This is a kind of postscript to my recent series on Salvation Army Sacramental Theology (which starts here). I want to provide a selection of quotes about Christ's words of institution - "Do this in remembrance of me" (1 Cor 11:24). These are taken from a particular commentary (which will be revealed shortly) because I find them… well… ironic. Not because of what they say, but simply because of where they have been printed. More on that in a moment. For, now, here are the quotes...
“In remembrance of Me.” Some might say, ‘We need no memorial of the Redeemer’s sacrifice; it is graven on our hearts as on the rocks, for ever.’ The Son of Man knew our nature far too well to trust to such a pledge, even if it could have been given. He knew that the remembrance of it would fade without perpetual repetition, and without an appeal to the senses; therefore by touch, by taste, by sight, we are reminded in the Sacrament that Christianity is not a thing of mere feeling, but a real historical actuality. It sets forth Jesus Christ evidently crucified among us. Let us draw something practical from this. Memory depends on two things—on repetition, and on the impression being a sensible one, that is, one of which the senses take cognisance. Does any man wish to forget God? Does any man wish to live in sin without being disturbed by the painful thought of judgment? We can tell him how he may ensure that—for a time at least. Let him attempt to be wise than his Maker: let him say, I can read my Bible at home, and worship God in the open beauties of nature, as well as in a church; let him give up private prayer, and never attend the Lord’s table, giving up all that is symbolical in religion. Let him do this, and we will ensure him most terrible success; for so judgment to come will be to him only a hypothesis, and God’s own existence merely a perhaps.”
If Meyer be right in supposing that the word here used is never employed except in the sense of oral proclamation…, we have here strong grounds for affirming that the words of institution formed part of the form of celebrating the Sacrament, even in apostolic times… since this Sacrament was instituted as a memorial of Christ’s death upon the cross… as long as the Christian Church shall last, this Sacrament will continue to be celebrated for the object for which it was instituted. However widely divided on other points, Christians have agreed in carrying out this prediction for more than eighteen hundred years.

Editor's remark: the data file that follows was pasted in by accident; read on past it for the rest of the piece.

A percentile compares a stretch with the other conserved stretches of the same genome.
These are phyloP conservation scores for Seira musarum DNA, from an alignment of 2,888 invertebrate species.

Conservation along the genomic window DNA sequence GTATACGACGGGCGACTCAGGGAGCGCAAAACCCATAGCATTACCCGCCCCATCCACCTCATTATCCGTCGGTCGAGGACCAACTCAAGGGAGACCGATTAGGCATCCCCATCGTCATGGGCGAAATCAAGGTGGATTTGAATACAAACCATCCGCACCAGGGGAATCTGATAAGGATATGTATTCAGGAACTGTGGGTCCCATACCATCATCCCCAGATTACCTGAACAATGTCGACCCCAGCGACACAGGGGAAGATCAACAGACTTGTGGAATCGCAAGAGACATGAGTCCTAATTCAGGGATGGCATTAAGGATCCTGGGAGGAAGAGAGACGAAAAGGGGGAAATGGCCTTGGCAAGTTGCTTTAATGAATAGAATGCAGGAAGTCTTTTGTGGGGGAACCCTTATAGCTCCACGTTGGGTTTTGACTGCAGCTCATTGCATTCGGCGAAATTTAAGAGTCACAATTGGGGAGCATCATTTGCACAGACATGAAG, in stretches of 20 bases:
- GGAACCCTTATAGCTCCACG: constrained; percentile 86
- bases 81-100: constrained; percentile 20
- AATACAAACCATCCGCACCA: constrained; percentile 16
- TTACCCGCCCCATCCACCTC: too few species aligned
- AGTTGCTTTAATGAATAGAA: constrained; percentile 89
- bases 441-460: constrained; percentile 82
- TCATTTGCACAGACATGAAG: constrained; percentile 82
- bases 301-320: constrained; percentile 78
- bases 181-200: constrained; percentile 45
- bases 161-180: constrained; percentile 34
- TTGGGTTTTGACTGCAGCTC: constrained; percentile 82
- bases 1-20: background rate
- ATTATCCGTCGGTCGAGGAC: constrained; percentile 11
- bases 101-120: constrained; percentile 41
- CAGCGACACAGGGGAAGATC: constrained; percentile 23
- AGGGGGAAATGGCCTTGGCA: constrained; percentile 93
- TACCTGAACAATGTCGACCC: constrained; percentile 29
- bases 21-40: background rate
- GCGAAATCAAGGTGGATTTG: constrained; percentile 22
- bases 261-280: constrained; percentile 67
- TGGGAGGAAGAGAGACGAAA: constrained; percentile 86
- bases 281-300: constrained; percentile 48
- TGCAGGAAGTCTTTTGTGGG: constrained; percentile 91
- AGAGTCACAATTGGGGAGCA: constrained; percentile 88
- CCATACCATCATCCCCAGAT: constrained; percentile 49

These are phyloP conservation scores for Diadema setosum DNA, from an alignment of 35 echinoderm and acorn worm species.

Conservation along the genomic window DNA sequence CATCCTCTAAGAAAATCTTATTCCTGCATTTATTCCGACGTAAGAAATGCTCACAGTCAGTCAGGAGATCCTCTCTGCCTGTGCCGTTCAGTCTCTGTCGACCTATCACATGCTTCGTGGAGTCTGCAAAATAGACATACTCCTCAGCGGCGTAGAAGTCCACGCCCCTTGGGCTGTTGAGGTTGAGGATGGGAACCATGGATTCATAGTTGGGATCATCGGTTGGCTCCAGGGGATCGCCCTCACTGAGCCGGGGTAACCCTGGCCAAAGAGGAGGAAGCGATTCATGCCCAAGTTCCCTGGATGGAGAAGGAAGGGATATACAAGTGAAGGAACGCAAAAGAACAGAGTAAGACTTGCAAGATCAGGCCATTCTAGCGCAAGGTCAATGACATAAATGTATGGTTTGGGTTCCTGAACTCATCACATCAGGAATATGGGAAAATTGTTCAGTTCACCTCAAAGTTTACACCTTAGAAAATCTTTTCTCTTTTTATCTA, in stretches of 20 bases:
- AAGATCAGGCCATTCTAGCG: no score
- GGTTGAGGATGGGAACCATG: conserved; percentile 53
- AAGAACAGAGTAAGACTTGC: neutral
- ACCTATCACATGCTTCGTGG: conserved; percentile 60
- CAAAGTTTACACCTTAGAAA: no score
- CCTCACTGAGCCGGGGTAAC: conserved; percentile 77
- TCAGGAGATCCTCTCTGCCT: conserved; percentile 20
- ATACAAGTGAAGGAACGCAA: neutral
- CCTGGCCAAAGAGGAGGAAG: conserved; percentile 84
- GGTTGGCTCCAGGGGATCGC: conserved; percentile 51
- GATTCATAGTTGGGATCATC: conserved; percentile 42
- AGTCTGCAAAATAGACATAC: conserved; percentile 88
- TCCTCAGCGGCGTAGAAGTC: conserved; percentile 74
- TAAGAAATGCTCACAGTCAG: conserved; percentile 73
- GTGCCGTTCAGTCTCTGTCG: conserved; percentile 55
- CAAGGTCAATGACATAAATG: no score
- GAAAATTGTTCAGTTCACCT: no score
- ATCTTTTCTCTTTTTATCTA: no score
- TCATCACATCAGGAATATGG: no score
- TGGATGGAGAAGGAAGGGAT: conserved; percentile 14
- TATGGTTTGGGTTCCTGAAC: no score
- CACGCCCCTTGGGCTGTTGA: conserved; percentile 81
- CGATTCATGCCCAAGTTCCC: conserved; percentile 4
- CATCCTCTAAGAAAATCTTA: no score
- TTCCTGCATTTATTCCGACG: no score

S. Paul regarded the Lord’s Supper as a rite to be often celebrated, and that in all future time, until the Lord himself should come to judge the world. The perpetual obligation of this ordinance cannot, therefore, be reasonably disputed.
These quotes are taken directly from The New Testament Commentary – Salvation Army Edition (
: Salvationist Publishing and Supplies, n.d.) London
I find it so fascinating that we printed (or more than likely badged and reprinted) a commentary under the name of The Salvation Army, with a foreword by General William Booth, no less, and actually retained these quotes which quite clearly and quite bluntly contradict out position in regards to the Eucharist.
It’s something that is more than mildly amusing to me.
But that might just be me.